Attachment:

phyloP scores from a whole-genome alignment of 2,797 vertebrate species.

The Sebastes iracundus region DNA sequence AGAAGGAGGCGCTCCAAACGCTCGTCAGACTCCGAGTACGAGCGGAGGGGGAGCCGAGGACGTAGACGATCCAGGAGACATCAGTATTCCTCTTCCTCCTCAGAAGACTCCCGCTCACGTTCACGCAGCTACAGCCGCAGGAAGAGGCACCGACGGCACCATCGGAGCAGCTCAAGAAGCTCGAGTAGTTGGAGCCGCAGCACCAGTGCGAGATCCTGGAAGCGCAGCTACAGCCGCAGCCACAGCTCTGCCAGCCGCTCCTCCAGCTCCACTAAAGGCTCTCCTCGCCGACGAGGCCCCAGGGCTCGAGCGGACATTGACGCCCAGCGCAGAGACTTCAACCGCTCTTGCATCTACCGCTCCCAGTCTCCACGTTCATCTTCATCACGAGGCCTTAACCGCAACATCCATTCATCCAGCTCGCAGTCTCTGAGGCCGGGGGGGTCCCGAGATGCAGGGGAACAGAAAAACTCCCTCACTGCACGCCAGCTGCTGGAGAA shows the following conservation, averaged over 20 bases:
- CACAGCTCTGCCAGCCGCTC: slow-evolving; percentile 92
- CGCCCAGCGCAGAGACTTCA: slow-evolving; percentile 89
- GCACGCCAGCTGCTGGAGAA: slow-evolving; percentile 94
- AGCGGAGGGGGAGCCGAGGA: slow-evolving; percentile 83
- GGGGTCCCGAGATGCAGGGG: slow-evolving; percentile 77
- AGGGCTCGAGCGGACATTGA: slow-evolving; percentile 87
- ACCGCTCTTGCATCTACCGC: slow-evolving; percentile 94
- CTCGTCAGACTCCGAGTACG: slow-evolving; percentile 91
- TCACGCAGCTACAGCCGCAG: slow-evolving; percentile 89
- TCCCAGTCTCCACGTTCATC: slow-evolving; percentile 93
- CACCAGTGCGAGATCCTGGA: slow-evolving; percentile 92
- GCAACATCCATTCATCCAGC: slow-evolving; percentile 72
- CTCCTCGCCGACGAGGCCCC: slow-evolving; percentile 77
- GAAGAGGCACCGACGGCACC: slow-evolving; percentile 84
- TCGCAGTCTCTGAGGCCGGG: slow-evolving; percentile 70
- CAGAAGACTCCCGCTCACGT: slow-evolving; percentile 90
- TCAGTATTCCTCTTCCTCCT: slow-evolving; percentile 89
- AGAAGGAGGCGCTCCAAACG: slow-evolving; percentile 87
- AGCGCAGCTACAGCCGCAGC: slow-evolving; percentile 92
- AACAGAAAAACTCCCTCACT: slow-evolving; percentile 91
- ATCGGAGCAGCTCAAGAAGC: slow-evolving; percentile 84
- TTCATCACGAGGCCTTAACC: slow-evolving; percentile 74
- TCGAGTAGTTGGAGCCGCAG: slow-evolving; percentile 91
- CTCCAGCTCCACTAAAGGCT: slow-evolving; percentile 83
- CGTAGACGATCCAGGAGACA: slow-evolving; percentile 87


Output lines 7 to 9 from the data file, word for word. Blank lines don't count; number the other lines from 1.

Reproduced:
- GGGGTCCCGAGATGCAGGGG: slow-evolving; percentile 77
- AGGGCTCGAGCGGACATTGA: slow-evolving; percentile 87
- ACCGCTCTTGCATCTACCGC: slow-evolving; percentile 94